Join in on the fight to secure ancient heirloom vegetables, by planting them in your vegetable patch!
A great way to introduce more taste in a world that blandly steamrolls any differences across chain stores, and give your garden a touch of something special.
Let your squash and pumpkins run free
Give the amazing Cucurbitaceae family the place it deserves in your garden, and plant moschata squash, butternut, Hungarian Blue, bright red Etampes, spaghetti squash… Set these up at the foot of your compost to provide it with shade or use it as ground cover between your pole beans or to fill up an empty spot. If you lack surface area, tether them loosely to well-affixed wire trappings up an upright wall.
Sow your seeds in holes filled with compost mid-May, as soon as the soil has warmed up. Watch out for mice who love nibbling squash seeds.
Plant completely different Cucurbitaceae species, first of all because the diversity will be highly appealing, and secondly because species don’t cross-pollinate as varieties within a single species would. The strands will thus remain pure-bred.
As the fruits start shaping up, snip off the tips of fruit-bearing stems. Harvest them before the frost spells hit, and keep them in a room or spot that stays at around 50°F (10°C). All winter long, you can prepare soups, cheese bake them, mince them in pie, and even sweeten them up in jam!
Diversify your root vegetables
Rediscover white, pink and yellow turnips and rutabaga which are an ancient hybrid of turnips and kale. These delicately-flavored veggies will weasel into all your meals, sometimes raw, sometimes cooked… a welcome new guest in the dinner plate! Sow in spring for early varieties, and between July and August to ensure you have enough to last you deep into winter. Avoid planting them near plants of the same family such as radish and cabbage.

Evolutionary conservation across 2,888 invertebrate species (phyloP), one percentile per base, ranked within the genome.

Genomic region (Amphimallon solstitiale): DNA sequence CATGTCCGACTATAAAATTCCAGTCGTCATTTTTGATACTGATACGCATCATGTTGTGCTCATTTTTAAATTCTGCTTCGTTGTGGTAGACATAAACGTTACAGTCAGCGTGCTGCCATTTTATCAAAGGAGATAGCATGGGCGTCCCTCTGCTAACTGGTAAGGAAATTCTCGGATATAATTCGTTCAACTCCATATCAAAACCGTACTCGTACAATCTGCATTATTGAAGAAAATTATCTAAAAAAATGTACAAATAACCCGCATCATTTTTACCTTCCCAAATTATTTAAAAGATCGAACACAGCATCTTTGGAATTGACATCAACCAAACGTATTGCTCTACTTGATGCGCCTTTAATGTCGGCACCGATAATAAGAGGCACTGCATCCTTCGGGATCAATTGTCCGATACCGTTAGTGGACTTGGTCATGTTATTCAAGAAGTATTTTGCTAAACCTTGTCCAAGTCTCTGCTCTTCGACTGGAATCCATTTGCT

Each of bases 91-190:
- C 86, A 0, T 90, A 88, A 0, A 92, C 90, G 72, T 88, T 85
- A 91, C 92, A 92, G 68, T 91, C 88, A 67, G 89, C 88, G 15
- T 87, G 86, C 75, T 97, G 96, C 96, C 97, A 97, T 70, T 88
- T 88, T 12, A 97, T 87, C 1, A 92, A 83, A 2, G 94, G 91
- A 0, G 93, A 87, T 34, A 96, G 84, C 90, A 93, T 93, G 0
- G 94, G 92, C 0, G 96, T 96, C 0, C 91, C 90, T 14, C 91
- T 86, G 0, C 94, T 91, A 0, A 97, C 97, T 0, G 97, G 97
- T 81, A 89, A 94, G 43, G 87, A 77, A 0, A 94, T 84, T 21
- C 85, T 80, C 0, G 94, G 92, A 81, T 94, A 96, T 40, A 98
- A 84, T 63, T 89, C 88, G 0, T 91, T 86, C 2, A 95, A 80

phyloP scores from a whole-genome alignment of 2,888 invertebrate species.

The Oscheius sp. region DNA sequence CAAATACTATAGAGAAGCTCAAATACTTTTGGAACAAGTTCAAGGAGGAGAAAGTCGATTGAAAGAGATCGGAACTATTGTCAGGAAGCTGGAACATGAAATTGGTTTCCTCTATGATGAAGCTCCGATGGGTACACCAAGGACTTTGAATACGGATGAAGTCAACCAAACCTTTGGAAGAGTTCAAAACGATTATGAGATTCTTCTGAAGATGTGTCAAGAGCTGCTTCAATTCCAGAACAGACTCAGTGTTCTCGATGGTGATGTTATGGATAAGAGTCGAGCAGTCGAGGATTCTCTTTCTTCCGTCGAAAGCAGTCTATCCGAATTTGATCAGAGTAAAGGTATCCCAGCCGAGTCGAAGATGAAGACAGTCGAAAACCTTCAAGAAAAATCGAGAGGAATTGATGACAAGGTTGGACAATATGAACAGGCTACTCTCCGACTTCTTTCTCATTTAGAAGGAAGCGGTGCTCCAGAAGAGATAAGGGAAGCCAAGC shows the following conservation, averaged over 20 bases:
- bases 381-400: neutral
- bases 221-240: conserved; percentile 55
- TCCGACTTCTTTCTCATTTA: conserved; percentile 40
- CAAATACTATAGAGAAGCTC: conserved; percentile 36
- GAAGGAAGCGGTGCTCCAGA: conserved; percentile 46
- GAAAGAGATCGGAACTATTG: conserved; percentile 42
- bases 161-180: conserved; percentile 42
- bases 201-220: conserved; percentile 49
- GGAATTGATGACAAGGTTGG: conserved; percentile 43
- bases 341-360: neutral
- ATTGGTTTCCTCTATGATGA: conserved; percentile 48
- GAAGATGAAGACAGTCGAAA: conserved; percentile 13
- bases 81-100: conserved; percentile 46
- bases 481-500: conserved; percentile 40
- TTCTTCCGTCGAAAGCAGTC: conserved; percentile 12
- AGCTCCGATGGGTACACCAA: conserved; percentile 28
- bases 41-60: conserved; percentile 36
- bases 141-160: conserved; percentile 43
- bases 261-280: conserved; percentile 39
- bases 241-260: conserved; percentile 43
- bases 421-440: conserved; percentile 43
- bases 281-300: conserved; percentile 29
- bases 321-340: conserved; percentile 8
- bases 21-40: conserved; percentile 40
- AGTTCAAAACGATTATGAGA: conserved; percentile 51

Parsnip was actually a prominent crop that was phased out by its cousin the carrot. This is quite surprising, considering that this high-yield crop presents edible roots that are much larger than carrots.
Sow the seeds directly in the ground from March to June in loosened, light and not so chalky soil. Parsnip is a crop that requires a hefty amount of compost. Try to protect them from voles that will try to savor them before you can get your harvest out! Harvest in November and proceed in the exact same manner as you would for carrots. The texture of this root is more mealy, but its taste is far more soft and delicate.
Salsify, which is either white or black, is a strange root to grow: it produces a long, fleshy taproot that is almost cylindrical in shape. Sow these roots in spring directly in the ground and harvest your salsify from October to March. You can simply leave your black salsify in the ground all winter long, just pull them out when you need them. And if you leave them be, and they start bolting and going to seed, sit back and admire the show: the flowers are magnificent.
An abundance of lettuce and greens
Common ice plant which has such a surprising taste, crunchy tangy sugarloaf witloof, firm and fleshy puntarelle, are all surprising varieties of chicory, but there’s also mildly spicy buck’s-horn plantain, variegated escarole, colored endive, red-leafed lettuce… Blend colors and shapes and turn your garden into a work of art with these many varieties of leaf greens.
Prepare mesclun from it, and add tender young leaves from your root vegetables, too. Spice the mix up with arugula which you can sow every fortnight all year long. Water often if you find it too spicy, the intensity increases when the plant is stressed.
Rediscover the extensive cabbage family and sow on well manured soil from April to July its many cultivars: green or red head cabbage, Brussels sprouts, broccoli, Romanesco cauliflower and giant white kohlrabi which gourmets always find so enticing.